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Coach works by letting you choose between three certified running coaches that can create training programmes for 5k, 10k and half marathon distances. When created and pushed to the watch, you'll be prompted about sessions when you go to track a run. Those plans can adapt if you need to miss a session while each session is easy to follow and explained in the app if you're daunted by the prospect of doing intervals.

If you're starting to think about paying attention to heart rate, the performance of Garmin's sensor on the whole is pretty solid and was pretty dependable from an accuracy point of view. Up against a Polar H9 chest strap for evenly tempoed runs, it held up well for and didn't produce any odd spikes that you can often find with optical sensors. 

Things came a little unstuck for high-intensity training where that sensor doesn't react so well to the short, sharp bursts of activity. It's not the worst offender by any means and it's certainly not alone in coming up a little short in that high-intensity test. You do have the ability to pair up a heart rate monitor chest strap via ANT+ to improve that accuracy.

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Bottom line, the Forerunner 45 does the basics really well. If you want to start thinking about other metrics or being more focused with your running, you do have that option for when you're ready.

Fitness tracking and smartwatch features

  • View notifications for iPhone and Android

  • Connect IQ watch face support

  • All-day stress tracking


When you're not tracking your runs, Garmin does find room in the 45's small body to make it useful for other things.

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It doubles up as a fitness tracker - giving you the best of Garmin's features in that department. That includes its Move Bar, adaptive step counts and automatic sleep monitoring. You can also continuously track heart rate to get a better understanding of your fitness levels over time and access other heart-rate powered features like stress tracking and the Body Battery monitor to assess your energy levels for the day.

Accuracy-wise, step tracking feels a lot more reliable than sleep tracking based on the data we captured. As a fitness tracker, it does offer a lot and should satisfy most looking for these as added extras.

There's also smartwatch features here for both Android and iPhone users. That includes notification support that actually doesn't feel terribly cramped on that small display. You can control music playing it on your phone and view information like calendar and weather forecasts.

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You would have to pay more and look elsewhere if you wanted features like contactless payments or a built-in music player.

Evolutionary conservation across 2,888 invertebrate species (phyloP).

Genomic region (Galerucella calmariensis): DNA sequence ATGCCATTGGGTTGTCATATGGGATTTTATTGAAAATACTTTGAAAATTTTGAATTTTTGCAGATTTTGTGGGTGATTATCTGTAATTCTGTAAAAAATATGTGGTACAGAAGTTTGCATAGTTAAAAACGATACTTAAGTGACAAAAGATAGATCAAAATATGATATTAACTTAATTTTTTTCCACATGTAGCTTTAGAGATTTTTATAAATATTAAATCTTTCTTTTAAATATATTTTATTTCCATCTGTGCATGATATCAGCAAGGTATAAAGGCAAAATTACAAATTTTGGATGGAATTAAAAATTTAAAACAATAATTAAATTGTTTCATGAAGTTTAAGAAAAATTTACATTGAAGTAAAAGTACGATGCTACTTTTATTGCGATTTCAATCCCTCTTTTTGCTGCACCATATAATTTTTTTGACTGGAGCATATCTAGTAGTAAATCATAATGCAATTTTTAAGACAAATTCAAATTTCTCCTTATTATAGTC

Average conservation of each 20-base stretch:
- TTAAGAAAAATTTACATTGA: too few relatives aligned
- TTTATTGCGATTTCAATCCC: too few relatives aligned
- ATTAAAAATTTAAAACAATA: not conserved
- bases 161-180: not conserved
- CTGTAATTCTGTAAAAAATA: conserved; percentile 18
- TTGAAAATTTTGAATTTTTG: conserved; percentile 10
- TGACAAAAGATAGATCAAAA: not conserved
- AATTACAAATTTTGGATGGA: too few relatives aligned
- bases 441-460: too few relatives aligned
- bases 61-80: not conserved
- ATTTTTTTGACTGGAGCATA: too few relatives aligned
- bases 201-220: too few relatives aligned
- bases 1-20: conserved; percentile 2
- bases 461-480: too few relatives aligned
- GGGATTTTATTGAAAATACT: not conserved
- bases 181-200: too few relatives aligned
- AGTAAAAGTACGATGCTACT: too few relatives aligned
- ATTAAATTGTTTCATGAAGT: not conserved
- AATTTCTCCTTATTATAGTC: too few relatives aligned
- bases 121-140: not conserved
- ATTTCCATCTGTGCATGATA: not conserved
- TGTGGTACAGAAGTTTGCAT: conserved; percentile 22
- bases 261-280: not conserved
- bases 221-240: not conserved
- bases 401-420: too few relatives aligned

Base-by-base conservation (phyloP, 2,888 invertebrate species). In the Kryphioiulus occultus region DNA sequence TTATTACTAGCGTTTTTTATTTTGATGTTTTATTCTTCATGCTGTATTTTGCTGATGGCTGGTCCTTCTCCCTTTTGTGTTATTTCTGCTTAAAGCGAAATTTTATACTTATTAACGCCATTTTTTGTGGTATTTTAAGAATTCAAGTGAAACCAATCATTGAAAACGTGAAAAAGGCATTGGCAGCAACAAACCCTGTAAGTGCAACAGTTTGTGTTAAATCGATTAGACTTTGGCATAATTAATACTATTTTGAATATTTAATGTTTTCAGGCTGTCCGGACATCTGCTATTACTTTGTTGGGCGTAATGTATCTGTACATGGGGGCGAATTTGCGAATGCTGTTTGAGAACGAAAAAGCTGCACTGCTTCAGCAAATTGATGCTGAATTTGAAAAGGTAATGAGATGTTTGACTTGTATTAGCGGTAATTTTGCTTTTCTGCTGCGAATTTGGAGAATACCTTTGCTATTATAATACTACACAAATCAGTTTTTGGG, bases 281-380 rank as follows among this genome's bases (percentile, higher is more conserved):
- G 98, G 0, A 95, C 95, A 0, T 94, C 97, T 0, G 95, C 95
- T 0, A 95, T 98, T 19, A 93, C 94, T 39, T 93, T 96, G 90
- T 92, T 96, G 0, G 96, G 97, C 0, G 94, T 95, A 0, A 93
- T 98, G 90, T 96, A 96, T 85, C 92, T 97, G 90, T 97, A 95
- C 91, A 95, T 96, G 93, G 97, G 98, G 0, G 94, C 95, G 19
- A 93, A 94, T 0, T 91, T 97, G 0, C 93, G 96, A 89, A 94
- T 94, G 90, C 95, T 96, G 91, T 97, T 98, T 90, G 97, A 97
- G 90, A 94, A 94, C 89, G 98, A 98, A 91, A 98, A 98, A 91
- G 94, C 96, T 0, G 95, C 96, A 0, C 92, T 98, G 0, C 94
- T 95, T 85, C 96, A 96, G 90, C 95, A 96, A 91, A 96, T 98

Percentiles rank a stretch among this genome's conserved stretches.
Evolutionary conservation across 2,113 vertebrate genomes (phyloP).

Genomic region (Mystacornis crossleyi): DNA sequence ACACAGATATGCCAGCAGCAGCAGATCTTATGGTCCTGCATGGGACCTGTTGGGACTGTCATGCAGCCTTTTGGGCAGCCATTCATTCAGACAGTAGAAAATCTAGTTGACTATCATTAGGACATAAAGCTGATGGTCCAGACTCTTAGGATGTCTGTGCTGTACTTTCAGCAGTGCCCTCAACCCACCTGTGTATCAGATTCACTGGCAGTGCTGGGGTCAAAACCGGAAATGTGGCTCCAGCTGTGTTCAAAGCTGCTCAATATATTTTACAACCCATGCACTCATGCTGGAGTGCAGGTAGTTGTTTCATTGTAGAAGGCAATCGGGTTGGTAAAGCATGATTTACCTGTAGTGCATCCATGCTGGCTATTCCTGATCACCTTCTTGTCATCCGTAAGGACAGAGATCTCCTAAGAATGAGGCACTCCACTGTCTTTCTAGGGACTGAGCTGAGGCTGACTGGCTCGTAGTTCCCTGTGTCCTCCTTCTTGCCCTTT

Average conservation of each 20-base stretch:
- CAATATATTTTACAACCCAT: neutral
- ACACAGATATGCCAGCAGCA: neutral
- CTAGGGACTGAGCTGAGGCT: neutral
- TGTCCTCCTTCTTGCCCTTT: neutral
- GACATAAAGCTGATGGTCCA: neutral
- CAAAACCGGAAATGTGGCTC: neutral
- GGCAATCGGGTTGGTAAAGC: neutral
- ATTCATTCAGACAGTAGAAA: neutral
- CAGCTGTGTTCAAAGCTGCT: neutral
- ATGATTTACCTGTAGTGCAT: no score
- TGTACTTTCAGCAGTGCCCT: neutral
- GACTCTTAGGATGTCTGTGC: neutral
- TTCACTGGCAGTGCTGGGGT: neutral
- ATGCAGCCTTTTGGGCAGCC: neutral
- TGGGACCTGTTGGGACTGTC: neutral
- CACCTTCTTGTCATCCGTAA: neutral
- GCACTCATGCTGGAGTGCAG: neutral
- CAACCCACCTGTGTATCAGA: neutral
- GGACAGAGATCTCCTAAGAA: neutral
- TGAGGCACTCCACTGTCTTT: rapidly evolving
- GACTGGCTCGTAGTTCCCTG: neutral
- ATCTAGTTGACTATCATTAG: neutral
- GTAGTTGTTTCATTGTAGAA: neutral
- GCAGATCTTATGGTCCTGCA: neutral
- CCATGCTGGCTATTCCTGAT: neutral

Garmin also offers support for its Connect IQ store - the place to bolster apps, widgets and data fields. Except that support on the Forerunner 45 is limited to downloading watch faces and that also needs to be done from a separate Connect IQ Store. A decent amount of these faces are available for free.

Battery life

  • Up to 7 days in smartwatch mode

  • Up to 13 hours with GPS and music


Garmin's watches are renowned for offering big battery life and there's always that concern that paying less means you're going to have to sacrifice that.

Thankfully, that's not the case here. If you're running regularly during a week, maybe for 30 minutes to an hour and throwing in a longer run along with using the software extras, you should have enough battery to play with. 

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Using the GPS doesn't impact on the battery in any really undesirable way and you don't have a power-sapping screen to be concerned about here either. This is a big reason why Garmin and other sports watch makers still stick to transflective displays to help deliver reliable battery life.

There's no battery saving modes to push things further, though turning things off like 24/7 heart-rate monitoring and not always using full GPS support will do the job of pushing things a little further and increasing your chances of getting some extra time.

Verdict

If you're looking for a running watch that keeps things simple and doesn't overwhelm you with masses of settings and data, the Forerunner 45 is a good option to consider.

That's not to say you don't have the option to start exploring other metrics when you're feeling a bit more confident to do so. Whether that's through partnering up a heart-rate monitor for more accurate data or a footpod for additional running metrics.

Out of the box, the Forerunner 45 is a watch that's all about getting setup with minimal fuss to then get out and running. That's all wrapped up in a comfortable and lightweight design at a price that feels just right.

Alternatives to consider

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Apple Watch Series 3

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The Apple Watch offers more in the way of smartwatch features and is also a really solid running watch companion with a host of third-party apps.

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Huawei Watch GT 2e

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The GT 2e has reliable run tracking features, including training plans, plus a two-week battery life to ensure it can last longer than the Forerunner 45 from a single charge.

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Amazfit GTS

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If you want to spend even less, the Amazfit GTS has similar core running features and great battery life wrapped up in a surprisingly attractive design.

Writing by Michael Sawh. Editing by Mike Lowe.